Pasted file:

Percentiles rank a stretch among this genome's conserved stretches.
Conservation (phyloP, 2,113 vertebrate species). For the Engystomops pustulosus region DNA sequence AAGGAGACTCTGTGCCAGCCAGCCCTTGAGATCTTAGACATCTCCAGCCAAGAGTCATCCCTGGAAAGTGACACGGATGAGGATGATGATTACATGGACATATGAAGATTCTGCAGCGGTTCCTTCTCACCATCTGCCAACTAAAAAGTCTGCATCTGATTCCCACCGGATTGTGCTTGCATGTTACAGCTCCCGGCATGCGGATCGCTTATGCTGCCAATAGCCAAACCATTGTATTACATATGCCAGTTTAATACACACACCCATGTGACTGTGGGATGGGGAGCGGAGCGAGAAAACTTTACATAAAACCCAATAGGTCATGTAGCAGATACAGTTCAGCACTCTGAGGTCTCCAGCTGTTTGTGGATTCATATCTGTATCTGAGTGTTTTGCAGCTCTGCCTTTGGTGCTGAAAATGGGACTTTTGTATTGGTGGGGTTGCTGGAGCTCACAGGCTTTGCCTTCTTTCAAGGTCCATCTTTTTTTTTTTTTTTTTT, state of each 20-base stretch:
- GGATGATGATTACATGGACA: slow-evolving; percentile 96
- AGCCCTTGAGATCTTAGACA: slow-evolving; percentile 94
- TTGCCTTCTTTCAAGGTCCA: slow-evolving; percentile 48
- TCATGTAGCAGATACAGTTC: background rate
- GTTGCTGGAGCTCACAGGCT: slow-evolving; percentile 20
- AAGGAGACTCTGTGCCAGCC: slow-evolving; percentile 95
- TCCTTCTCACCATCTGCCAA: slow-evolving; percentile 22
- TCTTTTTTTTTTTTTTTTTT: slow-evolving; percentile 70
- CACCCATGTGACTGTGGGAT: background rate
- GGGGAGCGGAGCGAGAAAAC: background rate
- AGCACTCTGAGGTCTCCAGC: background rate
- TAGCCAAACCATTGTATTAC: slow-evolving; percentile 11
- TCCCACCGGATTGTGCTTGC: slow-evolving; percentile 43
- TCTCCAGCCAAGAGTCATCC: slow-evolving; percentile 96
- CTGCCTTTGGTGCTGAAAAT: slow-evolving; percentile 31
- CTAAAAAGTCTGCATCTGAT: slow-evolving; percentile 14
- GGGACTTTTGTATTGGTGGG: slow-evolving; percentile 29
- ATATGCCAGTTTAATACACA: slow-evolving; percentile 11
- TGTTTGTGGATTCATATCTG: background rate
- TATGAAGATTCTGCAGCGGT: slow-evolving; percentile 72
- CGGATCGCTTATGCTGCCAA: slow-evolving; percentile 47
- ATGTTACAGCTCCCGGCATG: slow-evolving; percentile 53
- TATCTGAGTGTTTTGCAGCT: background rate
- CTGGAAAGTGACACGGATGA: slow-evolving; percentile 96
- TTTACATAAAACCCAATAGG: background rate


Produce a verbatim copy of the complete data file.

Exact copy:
Percentiles rank a stretch among this genome's conserved stretches.
Conservation (phyloP, 2,113 vertebrate species). For the Engystomops pustulosus region DNA sequence AAGGAGACTCTGTGCCAGCCAGCCCTTGAGATCTTAGACATCTCCAGCCAAGAGTCATCCCTGGAAAGTGACACGGATGAGGATGATGATTACATGGACATATGAAGATTCTGCAGCGGTTCCTTCTCACCATCTGCCAACTAAAAAGTCTGCATCTGATTCCCACCGGATTGTGCTTGCATGTTACAGCTCCCGGCATGCGGATCGCTTATGCTGCCAATAGCCAAACCATTGTATTACATATGCCAGTTTAATACACACACCCATGTGACTGTGGGATGGGGAGCGGAGCGAGAAAACTTTACATAAAACCCAATAGGTCATGTAGCAGATACAGTTCAGCACTCTGAGGTCTCCAGCTGTTTGTGGATTCATATCTGTATCTGAGTGTTTTGCAGCTCTGCCTTTGGTGCTGAAAATGGGACTTTTGTATTGGTGGGGTTGCTGGAGCTCACAGGCTTTGCCTTCTTTCAAGGTCCATCTTTTTTTTTTTTTTTTTT, state of each 20-base stretch:
- GGATGATGATTACATGGACA: slow-evolving; percentile 96
- AGCCCTTGAGATCTTAGACA: slow-evolving; percentile 94
- TTGCCTTCTTTCAAGGTCCA: slow-evolving; percentile 48
- TCATGTAGCAGATACAGTTC: background rate
- GTTGCTGGAGCTCACAGGCT: slow-evolving; percentile 20
- AAGGAGACTCTGTGCCAGCC: slow-evolving; percentile 95
- TCCTTCTCACCATCTGCCAA: slow-evolving; percentile 22
- TCTTTTTTTTTTTTTTTTTT: slow-evolving; percentile 70
- CACCCATGTGACTGTGGGAT: background rate
- GGGGAGCGGAGCGAGAAAAC: background rate
- AGCACTCTGAGGTCTCCAGC: background rate
- TAGCCAAACCATTGTATTAC: slow-evolving; percentile 11
- TCCCACCGGATTGTGCTTGC: slow-evolving; percentile 43
- TCTCCAGCCAAGAGTCATCC: slow-evolving; percentile 96
- CTGCCTTTGGTGCTGAAAAT: slow-evolving; percentile 31
- CTAAAAAGTCTGCATCTGAT: slow-evolving; percentile 14
- GGGACTTTTGTATTGGTGGG: slow-evolving; percentile 29
- ATATGCCAGTTTAATACACA: slow-evolving; percentile 11
- TGTTTGTGGATTCATATCTG: background rate
- TATGAAGATTCTGCAGCGGT: slow-evolving; percentile 72
- CGGATCGCTTATGCTGCCAA: slow-evolving; percentile 47
- ATGTTACAGCTCCCGGCATG: slow-evolving; percentile 53
- TATCTGAGTGTTTTGCAGCT: background rate
- CTGGAAAGTGACACGGATGA: slow-evolving; percentile 96
- TTTACATAAAACCCAATAGG: background rate